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Diabetes

The Diabetes Epidemic Prediction in 2045

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Diabetes Epidemic throughout the World

According to the International Diabetes Federation (IDF), there are approximately 425 million individuals living with diabetes. By 2045, the population with diabetes is expected to increase to 629 million. According to the World Health Organization (WHO), one in three adults globally is suffering from diabetes. Diabetes is expected to increase because roughly 352 million people are predisposed to have diabetes. The values indicate that 6 percent of the population has diabetes, and 5 percent are predisposed.

Due to these alarming numbers, many organizations have formed to set parameters that will, in turn, reduce the risk for an individual to develop diabetes or will train them on how to better manage the condition. If diabetes goes untreated, it can increase the risk of stroke, heart attack, kidney failure, and death.

Figure 1: IDF Diabetes Population in 2017 and 2045

Organizations Trying to Stop the Diabetes Epidemic

In the previous decades, the prevalence of diabetes globally has increased and will continue to rise if the preventative measures set by governments and health organizations fail. Listed below are global organizations that are combating the spread of diabetes:

  1.    Center for Disease Control (CCDC)
  2.    Center of Disease Prevention (CCDP)
  3.    International Diabetes Federation (IDF)
  4.    World Health Organization (WHO)

Figure 2:  Healthcare Expenditures to Treat Diabetes in 2017

These are only a few examples of the many organizations that are investing time and money on research that will help prevent and manage diabetes. The current amount that was globally spent on healthcare expenditures to treat diabetes in 2017 was $727 billion. The United States alone accounts for $348 billion of spending to treat diabetes because a large amount of its population has diabetes or is at high risk to develop the disease.

Global Measures on Diabetes

As mentioned previously, there are many organizations that strive to find solutions for those affected by diabetes. At the same time, some organizations have collaborated to further improve their analysis and preventative parameters in economically impoverished and wealthy cities. These programs are being implemented all over the world in nations where diabetes is an ongoing epidemic.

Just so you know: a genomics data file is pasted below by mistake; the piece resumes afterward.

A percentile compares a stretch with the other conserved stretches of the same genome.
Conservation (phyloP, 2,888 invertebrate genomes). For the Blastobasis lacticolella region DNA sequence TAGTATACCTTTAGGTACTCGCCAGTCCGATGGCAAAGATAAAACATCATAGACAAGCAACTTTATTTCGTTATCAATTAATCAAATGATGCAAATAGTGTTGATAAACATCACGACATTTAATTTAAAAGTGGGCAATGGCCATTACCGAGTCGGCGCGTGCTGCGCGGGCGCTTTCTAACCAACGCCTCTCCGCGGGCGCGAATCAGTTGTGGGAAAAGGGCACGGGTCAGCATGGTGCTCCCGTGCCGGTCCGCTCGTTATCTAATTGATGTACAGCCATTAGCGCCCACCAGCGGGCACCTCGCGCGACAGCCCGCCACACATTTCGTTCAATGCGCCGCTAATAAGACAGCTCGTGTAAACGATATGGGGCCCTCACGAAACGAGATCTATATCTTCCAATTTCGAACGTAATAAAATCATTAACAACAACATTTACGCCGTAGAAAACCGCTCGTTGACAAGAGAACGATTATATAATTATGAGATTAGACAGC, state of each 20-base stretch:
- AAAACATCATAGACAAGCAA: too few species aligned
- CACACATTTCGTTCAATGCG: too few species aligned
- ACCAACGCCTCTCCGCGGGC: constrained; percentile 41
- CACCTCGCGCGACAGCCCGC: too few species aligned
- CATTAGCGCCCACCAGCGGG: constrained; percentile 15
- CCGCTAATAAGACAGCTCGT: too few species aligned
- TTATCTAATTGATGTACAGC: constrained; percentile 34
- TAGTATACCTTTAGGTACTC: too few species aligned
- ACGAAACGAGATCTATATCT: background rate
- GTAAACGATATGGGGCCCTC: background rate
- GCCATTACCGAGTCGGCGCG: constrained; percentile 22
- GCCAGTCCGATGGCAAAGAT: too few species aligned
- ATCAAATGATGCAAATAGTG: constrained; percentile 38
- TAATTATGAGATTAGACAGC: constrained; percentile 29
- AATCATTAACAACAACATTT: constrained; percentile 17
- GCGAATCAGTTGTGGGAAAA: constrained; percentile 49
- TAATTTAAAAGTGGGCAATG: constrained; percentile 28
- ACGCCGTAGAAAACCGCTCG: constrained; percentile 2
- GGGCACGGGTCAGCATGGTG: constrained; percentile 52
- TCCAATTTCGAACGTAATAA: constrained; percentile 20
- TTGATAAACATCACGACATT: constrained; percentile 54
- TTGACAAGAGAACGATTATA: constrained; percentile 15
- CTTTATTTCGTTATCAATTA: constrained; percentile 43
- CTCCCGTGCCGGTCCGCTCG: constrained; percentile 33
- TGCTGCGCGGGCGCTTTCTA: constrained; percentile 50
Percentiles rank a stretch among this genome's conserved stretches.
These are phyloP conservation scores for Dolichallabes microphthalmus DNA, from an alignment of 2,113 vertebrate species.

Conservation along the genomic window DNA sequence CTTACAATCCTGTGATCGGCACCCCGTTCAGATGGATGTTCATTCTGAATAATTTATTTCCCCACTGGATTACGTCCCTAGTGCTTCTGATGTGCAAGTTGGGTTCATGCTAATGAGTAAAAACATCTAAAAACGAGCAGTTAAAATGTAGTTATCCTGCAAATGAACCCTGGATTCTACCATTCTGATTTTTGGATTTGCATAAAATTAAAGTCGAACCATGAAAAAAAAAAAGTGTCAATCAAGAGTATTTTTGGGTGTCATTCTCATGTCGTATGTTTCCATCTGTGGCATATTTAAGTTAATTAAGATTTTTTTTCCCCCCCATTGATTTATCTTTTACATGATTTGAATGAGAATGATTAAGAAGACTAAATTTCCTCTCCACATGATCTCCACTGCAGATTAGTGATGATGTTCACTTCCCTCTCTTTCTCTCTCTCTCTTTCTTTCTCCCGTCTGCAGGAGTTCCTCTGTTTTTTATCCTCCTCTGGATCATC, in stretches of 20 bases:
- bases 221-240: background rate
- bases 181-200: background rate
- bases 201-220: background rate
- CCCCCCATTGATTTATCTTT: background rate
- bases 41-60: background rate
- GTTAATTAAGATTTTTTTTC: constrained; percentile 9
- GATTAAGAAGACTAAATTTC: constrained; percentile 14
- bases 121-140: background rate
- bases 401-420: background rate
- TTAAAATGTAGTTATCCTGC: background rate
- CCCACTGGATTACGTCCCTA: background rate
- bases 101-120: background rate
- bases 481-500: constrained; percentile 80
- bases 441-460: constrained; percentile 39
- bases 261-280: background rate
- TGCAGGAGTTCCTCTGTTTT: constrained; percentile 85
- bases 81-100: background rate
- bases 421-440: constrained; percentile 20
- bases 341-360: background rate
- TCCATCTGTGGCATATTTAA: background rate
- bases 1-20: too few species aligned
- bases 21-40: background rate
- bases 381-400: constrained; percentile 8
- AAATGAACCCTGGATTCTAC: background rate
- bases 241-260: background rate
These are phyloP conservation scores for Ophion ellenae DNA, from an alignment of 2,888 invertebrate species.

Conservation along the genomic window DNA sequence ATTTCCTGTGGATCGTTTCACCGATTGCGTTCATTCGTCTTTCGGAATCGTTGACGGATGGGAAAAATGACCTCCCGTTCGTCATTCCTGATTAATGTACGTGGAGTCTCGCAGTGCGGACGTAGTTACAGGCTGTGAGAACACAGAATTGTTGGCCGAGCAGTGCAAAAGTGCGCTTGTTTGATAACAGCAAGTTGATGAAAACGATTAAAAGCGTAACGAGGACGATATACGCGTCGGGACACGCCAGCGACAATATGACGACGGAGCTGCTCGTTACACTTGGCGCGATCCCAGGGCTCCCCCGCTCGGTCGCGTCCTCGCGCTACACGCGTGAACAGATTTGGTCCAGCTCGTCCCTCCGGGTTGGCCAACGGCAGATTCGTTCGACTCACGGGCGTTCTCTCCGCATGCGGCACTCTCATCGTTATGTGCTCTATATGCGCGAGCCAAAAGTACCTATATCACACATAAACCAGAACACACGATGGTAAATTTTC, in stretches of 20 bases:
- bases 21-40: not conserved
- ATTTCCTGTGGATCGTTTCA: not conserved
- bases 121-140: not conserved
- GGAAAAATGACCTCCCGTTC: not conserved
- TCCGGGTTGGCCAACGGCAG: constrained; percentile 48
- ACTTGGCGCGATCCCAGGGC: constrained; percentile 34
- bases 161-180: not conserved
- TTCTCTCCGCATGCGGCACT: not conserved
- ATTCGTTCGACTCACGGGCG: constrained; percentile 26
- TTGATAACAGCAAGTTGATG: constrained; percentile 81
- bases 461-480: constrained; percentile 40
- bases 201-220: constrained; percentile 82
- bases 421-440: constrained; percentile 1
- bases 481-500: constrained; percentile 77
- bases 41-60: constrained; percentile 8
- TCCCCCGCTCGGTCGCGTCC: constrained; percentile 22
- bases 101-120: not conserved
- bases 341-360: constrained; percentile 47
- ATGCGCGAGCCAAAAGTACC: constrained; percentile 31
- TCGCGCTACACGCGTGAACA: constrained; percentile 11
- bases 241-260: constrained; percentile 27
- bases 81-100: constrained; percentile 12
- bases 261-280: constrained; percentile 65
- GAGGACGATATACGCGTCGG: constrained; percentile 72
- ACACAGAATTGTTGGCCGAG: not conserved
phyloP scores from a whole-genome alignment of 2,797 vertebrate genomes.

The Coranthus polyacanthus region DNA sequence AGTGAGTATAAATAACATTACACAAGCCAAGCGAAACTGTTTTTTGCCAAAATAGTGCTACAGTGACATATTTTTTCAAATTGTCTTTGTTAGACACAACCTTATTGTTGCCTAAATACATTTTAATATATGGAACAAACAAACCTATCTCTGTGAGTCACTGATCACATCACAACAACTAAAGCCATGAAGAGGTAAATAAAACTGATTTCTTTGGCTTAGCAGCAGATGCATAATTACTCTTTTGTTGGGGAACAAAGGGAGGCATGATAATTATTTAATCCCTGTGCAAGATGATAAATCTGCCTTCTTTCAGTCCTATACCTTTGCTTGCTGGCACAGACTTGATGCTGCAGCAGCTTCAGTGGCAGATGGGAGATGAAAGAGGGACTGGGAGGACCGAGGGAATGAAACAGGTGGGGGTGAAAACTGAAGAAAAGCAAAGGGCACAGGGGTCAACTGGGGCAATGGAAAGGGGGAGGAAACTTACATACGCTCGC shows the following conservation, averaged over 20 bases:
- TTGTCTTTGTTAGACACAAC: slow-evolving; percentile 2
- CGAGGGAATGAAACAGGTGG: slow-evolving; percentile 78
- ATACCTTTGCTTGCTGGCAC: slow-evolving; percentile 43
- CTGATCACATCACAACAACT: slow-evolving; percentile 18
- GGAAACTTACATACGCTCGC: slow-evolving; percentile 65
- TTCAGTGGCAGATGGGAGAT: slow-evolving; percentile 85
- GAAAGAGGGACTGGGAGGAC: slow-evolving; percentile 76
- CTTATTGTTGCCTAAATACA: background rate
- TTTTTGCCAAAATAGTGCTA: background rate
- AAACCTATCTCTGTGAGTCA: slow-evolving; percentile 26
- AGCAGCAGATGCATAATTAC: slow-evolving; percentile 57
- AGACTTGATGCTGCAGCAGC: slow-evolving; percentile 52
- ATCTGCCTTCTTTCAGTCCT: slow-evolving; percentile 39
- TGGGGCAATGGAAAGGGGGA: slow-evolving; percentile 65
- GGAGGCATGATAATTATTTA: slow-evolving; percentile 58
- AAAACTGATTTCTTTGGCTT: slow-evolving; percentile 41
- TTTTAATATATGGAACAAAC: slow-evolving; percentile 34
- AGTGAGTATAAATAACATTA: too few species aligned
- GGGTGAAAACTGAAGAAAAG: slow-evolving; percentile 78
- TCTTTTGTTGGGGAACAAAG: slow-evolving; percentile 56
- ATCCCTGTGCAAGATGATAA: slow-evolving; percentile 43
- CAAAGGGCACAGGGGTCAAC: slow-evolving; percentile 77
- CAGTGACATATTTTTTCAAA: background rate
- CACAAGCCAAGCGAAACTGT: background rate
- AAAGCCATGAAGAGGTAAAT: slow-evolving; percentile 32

The Center for Disease Control and the Center of Disease Prevention established a monitoring system to survey the upward trend of diabetes in rural cities globally. The organizations determined that healthcare expenses caused by diabetic-related diseases have led to poverty. The following list describes the current standard methods used to prevent diabetes:

  1.    Organize educational sessions to train and inform rural and village health care providers on diabetes prevention and management.
  2.    Provide technical support and assessment for patients’ self-management.
  3.    Evaluate high-risk diabetic elements and provide a screening service to individuals.
  4.    Train people with diabetes standard self-management skills.

The organization’s goals are to educate impoverished communities on how to better manage their diabetes. However, training people on self-management alone is not the best way to prevent diabetes. The diabetes epidemic is so alarming that even governments within cities have set up their own preventative measures. 

To prevent diabetes from further affecting their citizens, action plans have been set to facilitate a health-enhancing physical and social environment to promote health advice to manage diabetes. Government’s all over the world have made it their goal to gather as much data in hopes of implementing the appropriate strategies to combat diabetes. This global research has led to three targeted goals that are being focused on for improved results: